William Hamilton built The Woodlands mansion in Philadelphia in the 1760s. The estate stands as a tribute to the significant architectural and botanical contributions Hamilton made to Philadelphia and the young United States, including a part in the Lewis and Clark expedition.
This week on the “Ben Franklin’s World” podcast we speak with Jessica Baumert, the Executive Director of The Woodlands Historic Site in Philadelphia, Pennsylvania.You can listen to the podcast here: www.benfranklinsworld.com/011 Continue reading
In December, The Finger Lakes Museum was awarded two New York State agency grants through Round IV of the Regional Economic Development Council Initiative. The awards totaled $254,500.
In two separate letters to museum board President John Adamski, Empire State Development President and CEO Kenneth Adams wrote that the Finger Lakes Regional Council had recommended a $200,000 grant award for capital construction work at the museum’s campus in Branchport and an additional $54,500 through its Division of Tourism for marketing and promotion through the state’s I Love New York program. Continue reading
I’ve been to the Rockies, and clearly, a visitor can’t help but be awestruck by their height and views. Yet the Adirondack Park is where I prefer to go.
I’ve had decades of pleasurable visits to the Adirondack Park to hike, climb, ski, canoe, enjoy the scenery and go to the Adirondack Museum in Blue Mountain Lake. Whether my visit is to recreate or debate park management policy, I’m drawn to the region’s history and ongoing politics as well as its lakes, ponds and rivers. Continue reading
Aerial photos can be helpful research tools for historians. Google Earth, which provides access to a vast collection of aerial photography stretching back 20 years, is just a sampling of the many aerial photos that have been made since French balloonist Gaspard-Félix Tournachon, known as “Nadar”, took a photo over Paris, France in 1858.
Much of New York Sate was photographed with the camera pointing straight down, an oblique presentation that is less useful to some historians. An effort to capture all of New York in an orthophotographic perspective (corrected to a uniform scale) started in 1936 with a contract to C.S. Robinson of Ithaca, NY. These images are particularly valuable resources for historians of all stripes. Continue reading
This week “The Historians” podcast features an interview with Philip G. Terrie, author of the book Contested Terrain: A New History of Nature and People in the Adirondacks (Syracuse Univ. Press, 2008). Terrie has been researching and writing Adirondack history since 1971. He is an emeritus professor at Bowling Green State University and has been a visiting professor at SUNY Plattsburgh and SUNY Potsdam. He was a consultant to the PBS documentary on the Adirondacks. Listen at “The Historians” online archive at http://www.bobcudmore.com/thehistorians/
This December marks the seventy-ninth anniversary of perhaps the greatest Adirondack rescue story ever. With all the inherent dangers of hiking, rock climbing, and navigating treacherous river rapids by canoe or kayak, this incredible incident, ironically, was unrelated to the most popular mountain pursuits. But when accidents occur while enjoying those pastimes, one factor above all can turn any outing into a life-or-death drama: weather. Continue reading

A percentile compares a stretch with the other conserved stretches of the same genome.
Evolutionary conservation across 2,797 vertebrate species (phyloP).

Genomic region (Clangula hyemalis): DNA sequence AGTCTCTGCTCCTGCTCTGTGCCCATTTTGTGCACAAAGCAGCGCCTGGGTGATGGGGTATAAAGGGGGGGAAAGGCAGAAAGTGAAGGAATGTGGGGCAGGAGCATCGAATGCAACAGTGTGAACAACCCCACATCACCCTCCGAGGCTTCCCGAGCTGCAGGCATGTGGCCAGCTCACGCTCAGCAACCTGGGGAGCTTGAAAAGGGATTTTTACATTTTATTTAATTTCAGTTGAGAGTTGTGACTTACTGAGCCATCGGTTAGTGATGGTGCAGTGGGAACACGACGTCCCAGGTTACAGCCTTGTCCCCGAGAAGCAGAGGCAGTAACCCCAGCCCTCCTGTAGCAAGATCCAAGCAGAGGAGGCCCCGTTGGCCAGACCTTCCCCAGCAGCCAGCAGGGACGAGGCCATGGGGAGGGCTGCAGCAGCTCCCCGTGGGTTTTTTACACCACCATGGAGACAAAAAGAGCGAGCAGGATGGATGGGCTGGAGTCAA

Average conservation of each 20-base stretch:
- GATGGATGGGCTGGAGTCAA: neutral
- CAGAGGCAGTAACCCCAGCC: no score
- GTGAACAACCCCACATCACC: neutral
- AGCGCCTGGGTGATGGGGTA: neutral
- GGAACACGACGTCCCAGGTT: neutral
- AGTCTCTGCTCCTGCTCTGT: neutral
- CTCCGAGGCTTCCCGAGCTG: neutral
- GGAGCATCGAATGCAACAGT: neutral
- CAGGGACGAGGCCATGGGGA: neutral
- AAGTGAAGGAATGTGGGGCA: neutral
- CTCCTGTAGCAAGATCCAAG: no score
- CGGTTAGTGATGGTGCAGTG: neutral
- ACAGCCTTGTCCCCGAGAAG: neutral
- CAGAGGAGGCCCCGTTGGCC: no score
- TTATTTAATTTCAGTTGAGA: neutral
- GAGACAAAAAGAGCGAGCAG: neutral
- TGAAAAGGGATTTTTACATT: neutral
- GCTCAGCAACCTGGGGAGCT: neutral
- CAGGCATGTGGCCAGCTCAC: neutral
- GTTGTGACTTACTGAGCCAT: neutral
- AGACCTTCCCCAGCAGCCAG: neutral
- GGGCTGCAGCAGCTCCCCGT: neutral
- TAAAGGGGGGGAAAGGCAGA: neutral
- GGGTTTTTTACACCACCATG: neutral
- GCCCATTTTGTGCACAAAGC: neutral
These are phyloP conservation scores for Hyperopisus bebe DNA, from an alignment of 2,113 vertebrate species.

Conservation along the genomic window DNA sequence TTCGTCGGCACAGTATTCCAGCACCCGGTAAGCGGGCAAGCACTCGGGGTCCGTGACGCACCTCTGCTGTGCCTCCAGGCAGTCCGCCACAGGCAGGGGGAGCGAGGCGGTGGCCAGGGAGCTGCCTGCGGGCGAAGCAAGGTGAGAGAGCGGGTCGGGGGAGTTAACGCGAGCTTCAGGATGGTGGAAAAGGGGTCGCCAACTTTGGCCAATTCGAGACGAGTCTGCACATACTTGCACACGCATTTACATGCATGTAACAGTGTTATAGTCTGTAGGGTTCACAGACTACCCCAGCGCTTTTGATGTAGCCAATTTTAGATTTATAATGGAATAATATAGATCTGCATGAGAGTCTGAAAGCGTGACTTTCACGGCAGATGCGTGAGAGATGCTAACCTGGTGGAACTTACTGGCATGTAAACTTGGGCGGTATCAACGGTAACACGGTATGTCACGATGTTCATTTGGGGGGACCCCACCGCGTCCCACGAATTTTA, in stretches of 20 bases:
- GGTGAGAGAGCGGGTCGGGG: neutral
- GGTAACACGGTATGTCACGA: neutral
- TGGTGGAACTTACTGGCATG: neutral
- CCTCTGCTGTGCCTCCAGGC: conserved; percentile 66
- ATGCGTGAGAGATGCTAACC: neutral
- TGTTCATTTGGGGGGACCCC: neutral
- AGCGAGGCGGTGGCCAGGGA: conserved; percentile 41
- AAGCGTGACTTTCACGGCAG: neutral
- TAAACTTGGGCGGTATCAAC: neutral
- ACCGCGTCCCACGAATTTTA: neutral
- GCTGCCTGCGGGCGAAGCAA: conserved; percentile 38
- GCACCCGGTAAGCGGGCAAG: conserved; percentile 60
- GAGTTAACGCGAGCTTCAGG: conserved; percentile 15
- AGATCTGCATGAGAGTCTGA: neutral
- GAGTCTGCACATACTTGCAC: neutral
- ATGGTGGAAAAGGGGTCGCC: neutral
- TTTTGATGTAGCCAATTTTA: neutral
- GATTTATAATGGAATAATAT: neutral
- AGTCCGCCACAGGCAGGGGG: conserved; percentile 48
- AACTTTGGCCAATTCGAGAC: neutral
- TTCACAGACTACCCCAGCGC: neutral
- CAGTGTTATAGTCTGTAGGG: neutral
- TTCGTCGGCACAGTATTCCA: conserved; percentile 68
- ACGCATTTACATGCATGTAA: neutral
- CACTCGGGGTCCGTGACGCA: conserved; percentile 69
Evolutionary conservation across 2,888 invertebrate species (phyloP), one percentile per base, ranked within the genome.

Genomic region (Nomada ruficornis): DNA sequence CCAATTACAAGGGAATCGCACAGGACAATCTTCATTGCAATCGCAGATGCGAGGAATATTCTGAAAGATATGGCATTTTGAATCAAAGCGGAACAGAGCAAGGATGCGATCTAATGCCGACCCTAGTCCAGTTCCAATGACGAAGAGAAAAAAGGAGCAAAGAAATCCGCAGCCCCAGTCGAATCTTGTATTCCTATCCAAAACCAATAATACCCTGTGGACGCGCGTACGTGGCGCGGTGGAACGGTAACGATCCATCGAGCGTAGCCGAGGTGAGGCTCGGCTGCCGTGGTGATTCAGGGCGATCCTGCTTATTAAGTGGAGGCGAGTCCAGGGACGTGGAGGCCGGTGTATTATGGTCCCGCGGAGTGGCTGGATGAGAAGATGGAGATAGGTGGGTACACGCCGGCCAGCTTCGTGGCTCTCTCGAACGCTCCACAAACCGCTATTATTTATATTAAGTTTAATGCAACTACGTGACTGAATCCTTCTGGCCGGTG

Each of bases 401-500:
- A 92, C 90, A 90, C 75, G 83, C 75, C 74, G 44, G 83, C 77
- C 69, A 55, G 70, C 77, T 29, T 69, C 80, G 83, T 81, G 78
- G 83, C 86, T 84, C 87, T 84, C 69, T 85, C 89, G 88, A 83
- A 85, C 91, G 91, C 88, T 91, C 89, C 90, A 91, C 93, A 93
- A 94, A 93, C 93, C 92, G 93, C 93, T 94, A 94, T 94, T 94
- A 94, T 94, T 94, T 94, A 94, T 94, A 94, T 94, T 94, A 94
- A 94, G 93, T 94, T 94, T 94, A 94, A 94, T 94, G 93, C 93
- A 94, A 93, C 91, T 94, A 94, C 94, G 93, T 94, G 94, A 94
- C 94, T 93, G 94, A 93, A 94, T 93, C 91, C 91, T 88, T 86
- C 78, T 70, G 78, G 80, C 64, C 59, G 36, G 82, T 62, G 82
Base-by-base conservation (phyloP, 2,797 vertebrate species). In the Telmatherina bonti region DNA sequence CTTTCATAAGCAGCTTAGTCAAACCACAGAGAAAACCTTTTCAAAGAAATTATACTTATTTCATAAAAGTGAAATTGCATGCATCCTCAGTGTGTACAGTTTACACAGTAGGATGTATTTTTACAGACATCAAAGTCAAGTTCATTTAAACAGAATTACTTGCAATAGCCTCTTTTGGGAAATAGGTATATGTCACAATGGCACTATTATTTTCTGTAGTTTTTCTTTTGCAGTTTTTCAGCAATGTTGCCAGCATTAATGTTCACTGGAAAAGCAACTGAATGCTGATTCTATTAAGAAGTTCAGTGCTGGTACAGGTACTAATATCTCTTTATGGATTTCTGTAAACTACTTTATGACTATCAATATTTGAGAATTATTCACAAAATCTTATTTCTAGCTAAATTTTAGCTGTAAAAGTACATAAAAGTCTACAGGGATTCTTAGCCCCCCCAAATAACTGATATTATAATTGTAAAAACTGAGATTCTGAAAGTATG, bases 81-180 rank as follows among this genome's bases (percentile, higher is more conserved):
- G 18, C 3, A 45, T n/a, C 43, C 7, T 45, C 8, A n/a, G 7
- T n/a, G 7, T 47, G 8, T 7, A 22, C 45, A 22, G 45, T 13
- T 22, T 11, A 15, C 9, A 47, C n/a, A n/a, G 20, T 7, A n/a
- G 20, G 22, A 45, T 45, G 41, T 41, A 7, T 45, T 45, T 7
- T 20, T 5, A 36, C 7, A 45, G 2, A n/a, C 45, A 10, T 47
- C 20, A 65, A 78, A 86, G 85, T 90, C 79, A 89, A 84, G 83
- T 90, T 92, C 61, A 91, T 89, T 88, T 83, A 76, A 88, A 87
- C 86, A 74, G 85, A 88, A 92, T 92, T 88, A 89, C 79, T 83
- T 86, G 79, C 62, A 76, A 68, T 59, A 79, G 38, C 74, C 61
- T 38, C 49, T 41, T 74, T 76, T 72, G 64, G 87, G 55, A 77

The Museum of the City of New York has put on public display the rarely seen Greensward Plan for Central Park – the original 1858 design by Central Park superintendent and future leading landscape architect Frederick Law Olmsted and English-born architect Calvert Vaux that won a public design competition to improve and expand the park.
This four-by-twelve-foot map depicting Central Park’s framework in pen and ink has permanently left its imprint on the park and the visitor experience. On loan from the New York City Parks Department, the Greensward Plan for Central Park is now on view at the City Museum through January 2015. Continue reading
An old photo album of the Fairview Home For Friendless Children was recently rediscovered while beginning an inventory process of materials in the Collection of the Town of Colonie Historian’s Office and Historical Society.
In the album were these three photos depicting a deep gorge with either a train or trolley trestle in the background, and a view of a very interesting mill complex that may have existed in the Capital District area. Continue reading
Amsterdam native and movie star Kirk Douglas, who will turn 98 next month, killed a leopard and other big game during a 1962 African safari.
According to an article in the men’s magazine True, Douglas, 46 at the time, said at the end of the trip, “I’m hooked. I don’t know how I got along all those years without hunting.”
History enthusiast Emil Suda, who lives in Amsterdam’s East End where Douglas grew up as Issur Danielovitch or Izzy Demsky, provided a copy of the magazine’s account of Douglas’s safari written by Ralph Daigh. True folded in 1975. A chapter called “Killer Douglas” is devoted to the actor’s hunting trip in his 1988 autobiography The Ragman’s Son. Continue reading
Long time readers of my posts may recall the importance of Melanie Griffith in “Working Girl.” Her explanation of how she originated the idea for the corporate merger is a classic expression of the serendipity of the unexpected juxtaposition leading to thinking.
The eureka moment occurs not when one expects it but when things click in one’s mind. That’s why I enjoy thumbing through a newspaper rather than simply extracting predetermined information from the web – you never know what connections will be made…nor do the editors of the newspaper who are examining each article in isolation. Continue reading